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5.5. Unicode

Unicode is an international standard character set that can be used to write documents in almost any language you're likely to speak, learn, or encounter in your lifetime, barring alien abduction. Version 3.2, the current version as of May, 2002, contains 95,156 characters from most of Earth's living languages as well as several dead ones. Unicode easily covers the Latin alphabet, in which most of this book is written. Unicode also covers Greek-derived scripts, including ancient and modern Greek and the Cyrillic scripts used in Serbia and much of the former Soviet Union. Unicode covers several ideographic scripts, including the Han character set used for Chinese and Japanese, the Korean Hangul syllabary, and phonetic representations of these languages, including Katakana and Hiragana. It covers the right-to-left Arabic and Hebrew scripts. It covers various scripts native to the Indian subcontinent, including Devanagari, Thai, Bengali, Tibetan, and many more. And that's still less than half of the scripts in Unicode 3.1.1. Probably less than one person in a thousand today speaks a language that cannot be reasonably represented in Unicode. In the future, Unicode will add still more characters, making this fraction even smaller. Unicode can potentially hold more than a million characters, but no one is willing to say in public where they think most of the remaining million characters will come from.[4]

[4]Privately, some developers are willing to admit that they're preparing for a day when we're part of a Galactic Federation of thousands of intelligent species.

The Unicode character set assigns characters to code points, that is, numbers. These numbers can then be encoded in a variety of schemes, including:

  • UCS-2

  • UCS-4

  • UTF-8

  • UTF-16

5.5.1. UCS-2 and UTF-16

UCS-2, also known as ISO-10646-UCS-2, is perhaps the most natural encoding of Unicode. It represents each character as a 2-byte, unsigned integer between 0 and 65,535. Thus the capital letter A, code point 65 in Unicode, is represented by the 2 bytes 00 and 41 (in hexadecimal). The capital letter B, code point 66, is represented by the 2 bytes 00 and 42. The 2 bytes 03 and A3 represent the capital Greek letter Figure , code point 931.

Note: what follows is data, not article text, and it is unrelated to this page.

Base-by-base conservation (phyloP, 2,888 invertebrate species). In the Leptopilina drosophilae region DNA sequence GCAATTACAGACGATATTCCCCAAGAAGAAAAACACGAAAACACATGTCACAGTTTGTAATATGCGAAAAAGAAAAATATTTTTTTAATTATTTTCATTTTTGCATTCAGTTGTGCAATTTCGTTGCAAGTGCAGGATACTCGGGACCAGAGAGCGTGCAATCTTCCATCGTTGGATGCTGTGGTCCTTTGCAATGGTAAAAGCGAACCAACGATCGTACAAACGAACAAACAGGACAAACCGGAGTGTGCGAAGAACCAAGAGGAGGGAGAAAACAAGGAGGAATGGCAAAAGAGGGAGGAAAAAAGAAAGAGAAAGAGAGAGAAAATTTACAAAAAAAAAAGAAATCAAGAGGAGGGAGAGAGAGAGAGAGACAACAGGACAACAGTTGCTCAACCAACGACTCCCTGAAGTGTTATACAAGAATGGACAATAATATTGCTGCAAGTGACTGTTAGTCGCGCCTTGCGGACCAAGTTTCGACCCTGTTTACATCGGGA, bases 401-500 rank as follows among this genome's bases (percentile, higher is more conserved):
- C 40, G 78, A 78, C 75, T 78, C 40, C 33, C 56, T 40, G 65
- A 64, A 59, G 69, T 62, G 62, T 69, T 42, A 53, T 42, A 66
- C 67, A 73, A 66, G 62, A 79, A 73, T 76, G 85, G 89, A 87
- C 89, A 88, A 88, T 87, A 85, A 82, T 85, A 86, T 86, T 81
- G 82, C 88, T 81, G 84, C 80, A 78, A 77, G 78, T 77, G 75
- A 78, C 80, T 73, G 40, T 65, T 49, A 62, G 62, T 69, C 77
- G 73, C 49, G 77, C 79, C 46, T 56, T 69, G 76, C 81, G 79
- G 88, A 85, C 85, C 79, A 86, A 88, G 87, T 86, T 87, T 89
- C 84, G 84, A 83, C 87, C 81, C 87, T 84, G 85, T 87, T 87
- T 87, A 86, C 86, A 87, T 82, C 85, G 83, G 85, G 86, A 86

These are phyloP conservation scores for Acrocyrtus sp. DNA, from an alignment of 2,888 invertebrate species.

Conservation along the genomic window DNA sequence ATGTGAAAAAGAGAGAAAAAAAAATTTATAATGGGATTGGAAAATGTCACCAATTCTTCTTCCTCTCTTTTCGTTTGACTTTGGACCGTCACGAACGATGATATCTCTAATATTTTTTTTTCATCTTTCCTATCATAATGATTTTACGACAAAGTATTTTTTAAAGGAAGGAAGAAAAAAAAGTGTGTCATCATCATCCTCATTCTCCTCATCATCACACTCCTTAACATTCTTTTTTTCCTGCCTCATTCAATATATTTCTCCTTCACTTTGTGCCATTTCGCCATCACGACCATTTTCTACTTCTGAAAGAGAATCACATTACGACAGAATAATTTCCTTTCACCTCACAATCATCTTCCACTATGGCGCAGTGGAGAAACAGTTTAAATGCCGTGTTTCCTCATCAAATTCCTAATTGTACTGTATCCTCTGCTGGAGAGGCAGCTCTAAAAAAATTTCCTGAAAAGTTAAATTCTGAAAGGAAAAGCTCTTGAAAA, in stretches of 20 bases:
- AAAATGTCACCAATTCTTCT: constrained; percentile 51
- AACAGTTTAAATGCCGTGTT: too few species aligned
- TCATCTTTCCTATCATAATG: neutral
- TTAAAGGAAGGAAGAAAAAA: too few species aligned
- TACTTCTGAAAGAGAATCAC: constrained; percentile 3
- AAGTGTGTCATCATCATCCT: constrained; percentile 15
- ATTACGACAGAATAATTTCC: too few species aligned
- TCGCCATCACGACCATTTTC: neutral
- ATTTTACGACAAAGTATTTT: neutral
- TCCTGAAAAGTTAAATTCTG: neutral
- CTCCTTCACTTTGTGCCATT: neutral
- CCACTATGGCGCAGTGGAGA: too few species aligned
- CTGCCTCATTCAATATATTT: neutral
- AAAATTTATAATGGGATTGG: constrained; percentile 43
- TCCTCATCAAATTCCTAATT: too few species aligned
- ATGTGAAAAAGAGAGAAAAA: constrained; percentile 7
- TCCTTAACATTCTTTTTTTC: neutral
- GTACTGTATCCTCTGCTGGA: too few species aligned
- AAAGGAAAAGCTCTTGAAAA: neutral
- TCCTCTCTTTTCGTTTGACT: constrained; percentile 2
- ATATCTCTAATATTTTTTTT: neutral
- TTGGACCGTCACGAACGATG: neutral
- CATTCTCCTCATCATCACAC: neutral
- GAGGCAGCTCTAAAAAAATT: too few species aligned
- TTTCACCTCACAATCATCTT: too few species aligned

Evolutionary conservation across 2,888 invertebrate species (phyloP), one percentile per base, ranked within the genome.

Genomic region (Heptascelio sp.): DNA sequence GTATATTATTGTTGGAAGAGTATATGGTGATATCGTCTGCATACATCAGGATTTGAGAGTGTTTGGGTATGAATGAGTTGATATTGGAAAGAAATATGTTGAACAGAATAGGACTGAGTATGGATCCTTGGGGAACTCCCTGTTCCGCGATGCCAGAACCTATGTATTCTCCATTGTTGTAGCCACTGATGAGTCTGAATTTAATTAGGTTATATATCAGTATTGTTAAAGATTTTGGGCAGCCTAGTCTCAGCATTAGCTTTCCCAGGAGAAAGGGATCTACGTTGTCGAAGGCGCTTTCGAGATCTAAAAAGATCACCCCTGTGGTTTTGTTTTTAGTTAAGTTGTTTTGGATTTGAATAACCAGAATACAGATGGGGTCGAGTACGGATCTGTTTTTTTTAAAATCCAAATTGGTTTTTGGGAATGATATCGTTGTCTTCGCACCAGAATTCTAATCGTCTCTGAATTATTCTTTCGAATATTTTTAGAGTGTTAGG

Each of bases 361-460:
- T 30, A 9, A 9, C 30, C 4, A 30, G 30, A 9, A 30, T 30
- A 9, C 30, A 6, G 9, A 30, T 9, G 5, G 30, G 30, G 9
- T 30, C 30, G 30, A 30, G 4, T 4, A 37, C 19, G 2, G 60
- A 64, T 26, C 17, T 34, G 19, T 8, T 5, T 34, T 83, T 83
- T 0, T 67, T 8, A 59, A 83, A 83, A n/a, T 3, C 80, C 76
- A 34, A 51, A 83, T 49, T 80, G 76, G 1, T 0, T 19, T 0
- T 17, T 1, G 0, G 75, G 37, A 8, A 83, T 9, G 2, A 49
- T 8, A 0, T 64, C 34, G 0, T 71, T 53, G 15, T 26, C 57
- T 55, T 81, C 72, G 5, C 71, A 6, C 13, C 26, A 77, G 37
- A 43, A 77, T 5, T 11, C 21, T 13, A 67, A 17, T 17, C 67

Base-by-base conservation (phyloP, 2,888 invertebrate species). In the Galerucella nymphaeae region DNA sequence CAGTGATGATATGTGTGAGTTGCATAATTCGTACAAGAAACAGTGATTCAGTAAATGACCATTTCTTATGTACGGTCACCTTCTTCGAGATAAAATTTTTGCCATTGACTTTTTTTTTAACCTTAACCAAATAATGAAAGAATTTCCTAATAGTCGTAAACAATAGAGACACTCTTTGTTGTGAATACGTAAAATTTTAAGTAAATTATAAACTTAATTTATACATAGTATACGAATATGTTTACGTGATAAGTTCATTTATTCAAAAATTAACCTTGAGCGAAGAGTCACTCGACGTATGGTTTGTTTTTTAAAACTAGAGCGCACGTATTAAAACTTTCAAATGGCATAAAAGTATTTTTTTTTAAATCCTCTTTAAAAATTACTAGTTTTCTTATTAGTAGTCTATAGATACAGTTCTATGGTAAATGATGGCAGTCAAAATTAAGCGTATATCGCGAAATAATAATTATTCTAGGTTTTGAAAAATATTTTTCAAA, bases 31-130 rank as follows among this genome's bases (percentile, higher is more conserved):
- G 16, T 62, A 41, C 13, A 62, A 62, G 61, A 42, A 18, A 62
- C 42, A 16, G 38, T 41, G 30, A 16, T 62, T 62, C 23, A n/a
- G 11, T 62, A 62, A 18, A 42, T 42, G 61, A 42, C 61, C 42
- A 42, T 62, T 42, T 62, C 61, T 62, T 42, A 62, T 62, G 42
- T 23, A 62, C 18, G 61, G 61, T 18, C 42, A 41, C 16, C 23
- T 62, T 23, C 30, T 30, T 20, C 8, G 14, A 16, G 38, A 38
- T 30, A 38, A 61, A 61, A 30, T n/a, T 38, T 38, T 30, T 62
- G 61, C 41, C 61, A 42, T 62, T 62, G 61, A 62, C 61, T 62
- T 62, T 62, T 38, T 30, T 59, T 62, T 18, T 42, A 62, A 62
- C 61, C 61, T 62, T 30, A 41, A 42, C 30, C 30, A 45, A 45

UCS-2 comes in two variations, big endian and little endian. In big-endian UCS-2, the most significant byte of the character comes first. In little-endian UCS-2, the order is reversed. Thus, in big-endian UCS-2, the letter A is #x0041.[5] In little-endian UCS-2, the bytes are swapped, and A is #x4100. In big-endian UCS-2, the letter B is #x0042; in little-endian UCS-2, it's #x4200. In big-endian UCS-2, the letter Figure is #x03A3; in little-endian UCS-2, it's #xA303. In this book we use big-endian notation, but parsers cannot assume this. They must be able to determine the endianness from the document itself.

[5]For reasons that will become apparent shortly, this book has adopted the convention that #x precedes hexadecimal numbers. Every two hexadecimal digits map to one byte.

To distinguish between big-endian and little-endian UCS-2, a document encoded in UCS-2 customarily begins with Unicode character #xFEFF, the zero-width nonbreaking space, more commonly called the byte-order mark. This character has the advantage of being invisible. Furthermore, if its bytes are swapped, the resulting #xFFFE character doesn't actually exist. Thus, a program can look at the first two bytes of a UCS-2 document and tell immediately whether the document is big endian, depending on whether those bytes are #xFEFF or #xFFFE.

UCS-2 has three major disadvantages, however:

  • Files containing mostly Latin text are about twice as large in UCS-2 as they are in a single-byte character set, such as ASCII or Latin-1.

  • UCS-2 is not backward or forward compatible with ASCII. Tools that are accustomed to single-byte character sets often can't process a UCS-2 file in a reasonable way, even if the file only contains characters from the ASCII character set. For instance, a program written in C that expects the zero byte to terminate strings will choke on a UCS-2 file containing mostly English text because almost every other byte is zero.

  • UCS-2 is limited to 65,536 characters.

The last problem isn't so important in practice, since the first 65,536 code points of Unicode nonetheless manage to cover most people's needs except for dead languages like Ugaritic and fictional scripts like Tengwar. Mathematical symbols are also encountering these issues. Unicode does, however, provide a means of representing code points beyond 65,535 by recognizing certain two-byte sequences as half of a surrogate pair. A Unicode document that uses UCS-2 plus surrogate pairs is said to be in the UTF-16 encoding.

The other two problems, however, are more likely to affect most developers. UTF-8 is an alternative encoding for Unicode that addresses both.



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